The study throws light on a hot and unanswered question regarding predictors of COVID-19 complications in psoriasis. The strengths of the current study stem from the recruitment of a large-scale cohort of patients with psoriasis with inclusive access to their medical files. This enables a thorough identification of COVID-19 determinants in psoriasis. The diagnoses of psoriasis and COVID-19 are highly reliable as they relied on board-certified dermatologists and Food and Drug Administration-approved molecular tests, respectively. The inclusion of a wide array of comorbid diseases, medications, and disease-specific characteristics substantiates our model and facilitates a better overview of COVID-19 in psoriasis. The utilization of a comprehensive healthcare dataset encompassing patients belonging to all levels of healthcare facilities argues against the existence of selection bias. The current study has several limitations to acknowledge. Owing to the small number of hospitalized/dead patients with COVID-19 with certain variables, we merged some variables (such as metabolic syndrome, cardiovascular diseases, biologic, and oral systemic drugs) to obtain meaningful findings. The probability of misclassification of disease severity and potential unmeasured confounding factors could not be thoroughly refuted. More specifically, the definition of moderate-to-severe disease based upon treatments may overlook patients in whom these drugs are contraindicated. While the large sample size and sufficient follow-up time render the current study generalizable, further studies assessing patients originating from different countries and ethnicities are warranted. The low number of patients with psoriasis under systemic and biologic drugs interferes with drawing firm conclusions and warrants the performance of studies with even larger sample sizes.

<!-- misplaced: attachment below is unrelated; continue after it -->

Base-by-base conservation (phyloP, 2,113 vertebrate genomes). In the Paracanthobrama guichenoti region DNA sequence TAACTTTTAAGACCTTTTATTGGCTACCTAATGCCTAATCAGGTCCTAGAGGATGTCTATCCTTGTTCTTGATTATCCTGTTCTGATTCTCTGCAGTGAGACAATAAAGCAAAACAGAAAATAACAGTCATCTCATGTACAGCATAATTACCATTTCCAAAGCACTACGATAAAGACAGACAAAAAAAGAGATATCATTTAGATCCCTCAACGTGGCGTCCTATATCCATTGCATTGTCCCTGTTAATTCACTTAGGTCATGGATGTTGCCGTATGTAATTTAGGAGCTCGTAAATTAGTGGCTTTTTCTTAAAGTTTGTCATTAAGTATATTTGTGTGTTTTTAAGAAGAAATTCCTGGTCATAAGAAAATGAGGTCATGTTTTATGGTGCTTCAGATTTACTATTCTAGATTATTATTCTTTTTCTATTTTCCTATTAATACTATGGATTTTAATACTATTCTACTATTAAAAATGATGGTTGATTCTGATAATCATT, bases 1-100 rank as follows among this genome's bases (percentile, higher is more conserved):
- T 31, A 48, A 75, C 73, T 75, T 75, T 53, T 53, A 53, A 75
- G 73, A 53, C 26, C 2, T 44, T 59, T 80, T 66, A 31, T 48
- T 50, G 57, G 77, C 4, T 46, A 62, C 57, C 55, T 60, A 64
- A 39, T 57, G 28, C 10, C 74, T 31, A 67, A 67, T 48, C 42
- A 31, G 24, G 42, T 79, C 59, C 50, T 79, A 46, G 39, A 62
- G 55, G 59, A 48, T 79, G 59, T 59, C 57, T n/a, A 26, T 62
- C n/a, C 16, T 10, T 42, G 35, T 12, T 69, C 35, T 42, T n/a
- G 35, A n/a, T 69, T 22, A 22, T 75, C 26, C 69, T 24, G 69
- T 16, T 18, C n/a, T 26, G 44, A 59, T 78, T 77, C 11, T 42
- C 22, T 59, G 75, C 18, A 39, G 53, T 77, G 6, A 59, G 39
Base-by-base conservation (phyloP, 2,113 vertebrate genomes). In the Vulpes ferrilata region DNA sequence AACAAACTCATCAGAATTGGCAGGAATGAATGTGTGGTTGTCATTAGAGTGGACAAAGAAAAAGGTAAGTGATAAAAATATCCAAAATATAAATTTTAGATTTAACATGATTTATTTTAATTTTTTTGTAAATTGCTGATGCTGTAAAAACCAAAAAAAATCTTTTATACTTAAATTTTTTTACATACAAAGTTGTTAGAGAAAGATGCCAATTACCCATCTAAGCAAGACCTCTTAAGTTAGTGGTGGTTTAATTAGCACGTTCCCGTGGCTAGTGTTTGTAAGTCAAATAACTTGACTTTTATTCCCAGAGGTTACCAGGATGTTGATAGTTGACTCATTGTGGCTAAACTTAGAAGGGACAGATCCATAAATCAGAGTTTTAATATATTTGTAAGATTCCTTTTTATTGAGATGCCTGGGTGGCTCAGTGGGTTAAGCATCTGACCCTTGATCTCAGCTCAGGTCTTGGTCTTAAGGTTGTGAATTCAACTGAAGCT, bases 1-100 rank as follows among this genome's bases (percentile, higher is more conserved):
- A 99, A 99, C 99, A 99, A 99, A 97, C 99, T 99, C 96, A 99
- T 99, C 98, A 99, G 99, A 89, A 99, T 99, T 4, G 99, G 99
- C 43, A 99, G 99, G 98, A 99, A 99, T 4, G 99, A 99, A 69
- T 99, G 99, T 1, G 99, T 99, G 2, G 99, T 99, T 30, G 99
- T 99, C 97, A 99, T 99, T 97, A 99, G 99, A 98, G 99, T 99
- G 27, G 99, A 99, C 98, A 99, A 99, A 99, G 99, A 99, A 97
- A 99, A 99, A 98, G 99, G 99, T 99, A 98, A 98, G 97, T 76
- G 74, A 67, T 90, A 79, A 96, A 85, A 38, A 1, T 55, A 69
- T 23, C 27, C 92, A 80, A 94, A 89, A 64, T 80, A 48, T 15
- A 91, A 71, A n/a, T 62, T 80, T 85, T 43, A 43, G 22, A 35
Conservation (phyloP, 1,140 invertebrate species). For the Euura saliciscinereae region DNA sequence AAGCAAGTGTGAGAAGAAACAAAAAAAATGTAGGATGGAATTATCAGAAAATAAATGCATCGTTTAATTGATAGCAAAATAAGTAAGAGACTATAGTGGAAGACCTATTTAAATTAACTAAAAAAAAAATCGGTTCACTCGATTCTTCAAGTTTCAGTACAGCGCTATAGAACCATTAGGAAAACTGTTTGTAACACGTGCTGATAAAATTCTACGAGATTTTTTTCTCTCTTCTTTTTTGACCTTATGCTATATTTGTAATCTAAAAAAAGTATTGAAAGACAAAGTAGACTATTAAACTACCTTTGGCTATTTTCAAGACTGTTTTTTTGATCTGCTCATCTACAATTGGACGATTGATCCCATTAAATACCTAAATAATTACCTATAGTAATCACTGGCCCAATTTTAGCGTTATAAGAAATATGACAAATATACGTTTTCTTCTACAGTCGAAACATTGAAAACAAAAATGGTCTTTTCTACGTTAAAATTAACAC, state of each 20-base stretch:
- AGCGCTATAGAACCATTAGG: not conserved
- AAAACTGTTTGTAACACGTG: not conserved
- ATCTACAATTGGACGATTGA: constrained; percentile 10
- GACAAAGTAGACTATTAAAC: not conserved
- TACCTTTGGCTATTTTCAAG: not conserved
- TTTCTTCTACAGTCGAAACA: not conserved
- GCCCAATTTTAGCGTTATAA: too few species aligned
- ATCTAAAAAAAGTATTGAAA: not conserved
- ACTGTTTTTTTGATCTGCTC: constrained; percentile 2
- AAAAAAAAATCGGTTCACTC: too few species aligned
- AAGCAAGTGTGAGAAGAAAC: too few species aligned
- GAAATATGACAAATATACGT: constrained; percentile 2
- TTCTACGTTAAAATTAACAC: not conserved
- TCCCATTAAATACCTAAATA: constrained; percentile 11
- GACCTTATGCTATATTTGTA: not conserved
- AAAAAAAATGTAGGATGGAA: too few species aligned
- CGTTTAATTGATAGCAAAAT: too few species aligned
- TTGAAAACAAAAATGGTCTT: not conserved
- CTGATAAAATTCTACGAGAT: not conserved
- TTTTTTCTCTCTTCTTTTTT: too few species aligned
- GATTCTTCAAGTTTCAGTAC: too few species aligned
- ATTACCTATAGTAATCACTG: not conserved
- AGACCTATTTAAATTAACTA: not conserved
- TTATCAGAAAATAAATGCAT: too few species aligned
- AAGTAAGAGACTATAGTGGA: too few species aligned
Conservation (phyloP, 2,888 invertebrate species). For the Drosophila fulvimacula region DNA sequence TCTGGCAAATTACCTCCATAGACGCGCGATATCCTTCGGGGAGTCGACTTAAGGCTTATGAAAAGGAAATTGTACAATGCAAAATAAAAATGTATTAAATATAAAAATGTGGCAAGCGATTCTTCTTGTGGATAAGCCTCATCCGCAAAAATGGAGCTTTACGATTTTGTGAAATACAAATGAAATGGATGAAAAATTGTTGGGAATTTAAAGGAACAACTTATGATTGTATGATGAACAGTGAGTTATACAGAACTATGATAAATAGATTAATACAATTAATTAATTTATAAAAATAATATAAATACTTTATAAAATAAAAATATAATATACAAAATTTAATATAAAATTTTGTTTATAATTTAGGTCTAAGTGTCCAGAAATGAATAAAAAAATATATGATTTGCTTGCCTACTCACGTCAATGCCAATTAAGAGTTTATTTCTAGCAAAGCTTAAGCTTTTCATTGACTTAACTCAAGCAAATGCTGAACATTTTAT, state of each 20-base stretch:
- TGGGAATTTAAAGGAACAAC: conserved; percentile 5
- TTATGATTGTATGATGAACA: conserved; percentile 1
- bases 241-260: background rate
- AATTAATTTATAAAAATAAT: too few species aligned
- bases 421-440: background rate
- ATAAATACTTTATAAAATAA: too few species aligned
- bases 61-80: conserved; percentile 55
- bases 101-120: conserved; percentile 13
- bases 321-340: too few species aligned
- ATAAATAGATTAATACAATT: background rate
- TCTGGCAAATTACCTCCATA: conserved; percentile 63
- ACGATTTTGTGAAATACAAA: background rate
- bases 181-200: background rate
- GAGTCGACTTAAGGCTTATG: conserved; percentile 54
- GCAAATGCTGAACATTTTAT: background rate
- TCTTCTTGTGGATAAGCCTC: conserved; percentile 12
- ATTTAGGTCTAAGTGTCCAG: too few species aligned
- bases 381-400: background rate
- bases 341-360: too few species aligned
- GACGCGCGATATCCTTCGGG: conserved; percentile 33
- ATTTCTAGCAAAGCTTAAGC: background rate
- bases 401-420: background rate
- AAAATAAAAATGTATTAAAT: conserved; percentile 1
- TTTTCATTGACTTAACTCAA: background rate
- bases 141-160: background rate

The current population-based study shows that COVID-19 necessitates hospitalizations in 10.5% and leads to death in 1.6% of COVID-19-positive patients with psoriasis. The intake of oral systemic immunosuppressive agents, but not biologics, at the onset of the pandemic predisposes patients with psoriasis to COVID-19-associated hospitalization. Older age, comorbid cardiovascular diseases, metabolic syndrome, COPD, and CRF independently predict COVID-19-associated hospitalization and mortality. The administration of immunosuppressive agents should be weighed with caution during the pandemic. Patients with psoriasis with comorbid cardiovascular diseases, metabolic syndrome, COPD, and CRF should be monitored closely.


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Corresponding author

Correspondence to Khalaf Kridin.

Ethics declarations